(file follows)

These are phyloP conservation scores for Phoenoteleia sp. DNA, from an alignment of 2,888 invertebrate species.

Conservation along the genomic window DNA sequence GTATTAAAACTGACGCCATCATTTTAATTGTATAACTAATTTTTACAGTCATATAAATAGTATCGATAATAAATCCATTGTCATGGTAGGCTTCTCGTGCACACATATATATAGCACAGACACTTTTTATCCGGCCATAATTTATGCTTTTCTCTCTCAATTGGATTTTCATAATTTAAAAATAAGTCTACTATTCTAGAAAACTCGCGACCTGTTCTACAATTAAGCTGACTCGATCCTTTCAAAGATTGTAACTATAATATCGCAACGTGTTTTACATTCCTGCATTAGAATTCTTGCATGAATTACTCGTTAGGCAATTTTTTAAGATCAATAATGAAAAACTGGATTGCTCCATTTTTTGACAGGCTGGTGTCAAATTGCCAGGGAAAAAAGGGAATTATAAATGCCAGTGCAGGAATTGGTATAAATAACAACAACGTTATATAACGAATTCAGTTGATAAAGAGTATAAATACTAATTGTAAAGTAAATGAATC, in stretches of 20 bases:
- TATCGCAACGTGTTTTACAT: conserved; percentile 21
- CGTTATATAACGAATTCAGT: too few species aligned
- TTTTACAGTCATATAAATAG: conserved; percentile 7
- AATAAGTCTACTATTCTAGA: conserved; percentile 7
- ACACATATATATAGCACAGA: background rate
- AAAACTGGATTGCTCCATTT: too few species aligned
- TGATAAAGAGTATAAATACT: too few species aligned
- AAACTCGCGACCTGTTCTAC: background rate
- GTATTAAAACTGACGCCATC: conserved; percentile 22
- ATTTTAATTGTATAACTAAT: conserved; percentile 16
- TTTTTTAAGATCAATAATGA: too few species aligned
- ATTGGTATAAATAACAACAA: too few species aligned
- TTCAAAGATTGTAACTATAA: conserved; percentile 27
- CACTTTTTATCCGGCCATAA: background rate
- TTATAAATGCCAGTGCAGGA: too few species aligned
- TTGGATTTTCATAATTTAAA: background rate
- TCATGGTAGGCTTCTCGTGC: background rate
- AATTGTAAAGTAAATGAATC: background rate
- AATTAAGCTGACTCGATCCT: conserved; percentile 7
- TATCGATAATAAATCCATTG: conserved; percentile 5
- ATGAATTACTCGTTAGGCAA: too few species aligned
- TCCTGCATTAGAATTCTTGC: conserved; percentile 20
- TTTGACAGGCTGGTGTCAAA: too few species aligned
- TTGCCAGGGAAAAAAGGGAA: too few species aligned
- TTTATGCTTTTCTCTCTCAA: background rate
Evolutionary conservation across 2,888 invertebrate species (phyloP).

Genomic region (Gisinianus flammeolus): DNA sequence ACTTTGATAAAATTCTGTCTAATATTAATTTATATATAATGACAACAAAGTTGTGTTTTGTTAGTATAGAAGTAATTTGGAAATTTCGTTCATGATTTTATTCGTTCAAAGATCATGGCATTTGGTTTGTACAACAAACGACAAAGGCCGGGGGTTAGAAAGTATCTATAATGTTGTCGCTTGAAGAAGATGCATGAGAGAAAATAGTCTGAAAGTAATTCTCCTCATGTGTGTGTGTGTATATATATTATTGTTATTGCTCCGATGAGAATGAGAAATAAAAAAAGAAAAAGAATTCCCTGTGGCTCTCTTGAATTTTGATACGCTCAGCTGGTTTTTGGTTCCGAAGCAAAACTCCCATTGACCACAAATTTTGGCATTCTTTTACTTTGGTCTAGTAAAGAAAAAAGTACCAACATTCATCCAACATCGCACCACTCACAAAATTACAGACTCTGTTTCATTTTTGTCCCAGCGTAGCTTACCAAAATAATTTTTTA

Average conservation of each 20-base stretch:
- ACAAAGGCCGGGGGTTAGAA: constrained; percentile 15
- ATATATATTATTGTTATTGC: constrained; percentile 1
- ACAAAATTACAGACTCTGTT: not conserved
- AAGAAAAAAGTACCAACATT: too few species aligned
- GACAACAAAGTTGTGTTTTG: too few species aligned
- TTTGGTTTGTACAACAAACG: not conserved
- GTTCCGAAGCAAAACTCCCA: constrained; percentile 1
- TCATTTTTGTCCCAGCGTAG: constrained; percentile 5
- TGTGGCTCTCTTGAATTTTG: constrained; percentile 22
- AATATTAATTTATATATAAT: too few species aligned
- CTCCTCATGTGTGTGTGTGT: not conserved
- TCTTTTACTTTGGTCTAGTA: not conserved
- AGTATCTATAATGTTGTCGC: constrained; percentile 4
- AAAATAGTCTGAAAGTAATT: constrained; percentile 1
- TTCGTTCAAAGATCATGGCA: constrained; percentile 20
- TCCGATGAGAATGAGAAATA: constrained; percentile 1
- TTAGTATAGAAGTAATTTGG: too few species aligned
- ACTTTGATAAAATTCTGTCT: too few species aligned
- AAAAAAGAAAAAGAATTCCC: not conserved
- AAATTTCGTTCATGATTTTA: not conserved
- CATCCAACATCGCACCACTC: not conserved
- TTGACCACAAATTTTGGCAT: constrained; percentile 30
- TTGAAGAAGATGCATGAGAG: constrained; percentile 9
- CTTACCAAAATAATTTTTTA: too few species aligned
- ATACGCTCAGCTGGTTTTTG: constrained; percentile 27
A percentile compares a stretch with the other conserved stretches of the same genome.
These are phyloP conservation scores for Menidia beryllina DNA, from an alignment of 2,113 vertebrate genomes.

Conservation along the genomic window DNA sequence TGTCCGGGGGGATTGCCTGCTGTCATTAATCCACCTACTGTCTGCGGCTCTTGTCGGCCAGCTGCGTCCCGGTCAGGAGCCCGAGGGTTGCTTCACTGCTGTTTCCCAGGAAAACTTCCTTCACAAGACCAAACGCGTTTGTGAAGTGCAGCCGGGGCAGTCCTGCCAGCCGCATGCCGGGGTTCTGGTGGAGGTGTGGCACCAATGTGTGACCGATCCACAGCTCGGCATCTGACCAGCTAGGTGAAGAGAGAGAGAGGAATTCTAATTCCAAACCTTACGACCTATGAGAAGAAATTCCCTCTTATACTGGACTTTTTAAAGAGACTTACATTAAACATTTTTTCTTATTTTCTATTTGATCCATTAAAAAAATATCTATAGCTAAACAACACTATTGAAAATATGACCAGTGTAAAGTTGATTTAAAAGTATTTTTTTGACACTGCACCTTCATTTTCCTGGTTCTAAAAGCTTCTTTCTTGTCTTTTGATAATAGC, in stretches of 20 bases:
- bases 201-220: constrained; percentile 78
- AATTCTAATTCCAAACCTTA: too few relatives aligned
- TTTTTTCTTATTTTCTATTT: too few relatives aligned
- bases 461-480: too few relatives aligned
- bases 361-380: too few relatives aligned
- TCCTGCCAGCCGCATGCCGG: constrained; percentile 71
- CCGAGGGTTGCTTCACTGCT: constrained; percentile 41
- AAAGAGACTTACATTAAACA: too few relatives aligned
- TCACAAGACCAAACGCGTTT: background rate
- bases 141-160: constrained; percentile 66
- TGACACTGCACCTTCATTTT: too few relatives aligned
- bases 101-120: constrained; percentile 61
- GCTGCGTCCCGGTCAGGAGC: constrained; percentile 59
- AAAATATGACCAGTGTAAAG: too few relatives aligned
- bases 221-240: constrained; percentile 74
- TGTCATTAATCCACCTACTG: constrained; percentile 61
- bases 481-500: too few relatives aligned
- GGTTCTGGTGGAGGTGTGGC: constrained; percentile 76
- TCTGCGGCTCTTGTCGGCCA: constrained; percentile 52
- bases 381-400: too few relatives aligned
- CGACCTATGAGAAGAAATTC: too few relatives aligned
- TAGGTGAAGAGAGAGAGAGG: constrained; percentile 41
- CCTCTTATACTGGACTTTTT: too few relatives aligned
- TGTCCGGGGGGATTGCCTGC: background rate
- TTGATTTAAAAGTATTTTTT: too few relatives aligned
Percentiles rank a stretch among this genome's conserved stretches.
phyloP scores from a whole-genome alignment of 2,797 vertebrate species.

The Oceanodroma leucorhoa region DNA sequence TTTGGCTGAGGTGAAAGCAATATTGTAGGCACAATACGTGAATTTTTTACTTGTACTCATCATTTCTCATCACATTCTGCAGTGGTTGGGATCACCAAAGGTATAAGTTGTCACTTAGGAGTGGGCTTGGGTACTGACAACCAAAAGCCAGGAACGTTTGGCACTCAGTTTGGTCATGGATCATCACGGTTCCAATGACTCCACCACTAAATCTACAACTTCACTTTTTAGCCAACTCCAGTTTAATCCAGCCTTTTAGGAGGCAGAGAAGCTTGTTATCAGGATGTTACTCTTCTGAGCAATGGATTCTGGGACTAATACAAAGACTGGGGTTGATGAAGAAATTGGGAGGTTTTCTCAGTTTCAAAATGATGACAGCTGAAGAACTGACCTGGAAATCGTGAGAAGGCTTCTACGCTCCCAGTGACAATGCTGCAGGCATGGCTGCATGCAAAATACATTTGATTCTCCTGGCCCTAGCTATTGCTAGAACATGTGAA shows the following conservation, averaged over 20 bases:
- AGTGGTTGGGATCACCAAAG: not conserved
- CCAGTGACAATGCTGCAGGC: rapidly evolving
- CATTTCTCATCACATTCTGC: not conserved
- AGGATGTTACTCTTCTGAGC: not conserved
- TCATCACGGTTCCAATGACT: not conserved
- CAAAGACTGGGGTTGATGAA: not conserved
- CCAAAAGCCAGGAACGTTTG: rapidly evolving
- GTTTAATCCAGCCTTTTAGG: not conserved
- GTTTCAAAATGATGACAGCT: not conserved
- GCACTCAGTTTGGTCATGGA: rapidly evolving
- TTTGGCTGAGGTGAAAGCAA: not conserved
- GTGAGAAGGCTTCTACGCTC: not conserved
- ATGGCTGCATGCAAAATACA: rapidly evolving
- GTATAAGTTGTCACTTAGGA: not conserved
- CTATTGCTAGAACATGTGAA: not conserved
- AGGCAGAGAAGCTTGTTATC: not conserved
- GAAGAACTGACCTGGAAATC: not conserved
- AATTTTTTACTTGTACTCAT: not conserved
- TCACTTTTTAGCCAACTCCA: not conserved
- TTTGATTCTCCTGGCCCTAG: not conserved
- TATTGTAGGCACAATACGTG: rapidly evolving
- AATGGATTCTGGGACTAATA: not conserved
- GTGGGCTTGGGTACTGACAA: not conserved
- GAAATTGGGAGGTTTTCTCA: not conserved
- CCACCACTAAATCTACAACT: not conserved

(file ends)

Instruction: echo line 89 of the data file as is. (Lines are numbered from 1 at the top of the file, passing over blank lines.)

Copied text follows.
- CATTTCTCATCACATTCTGC: not conserved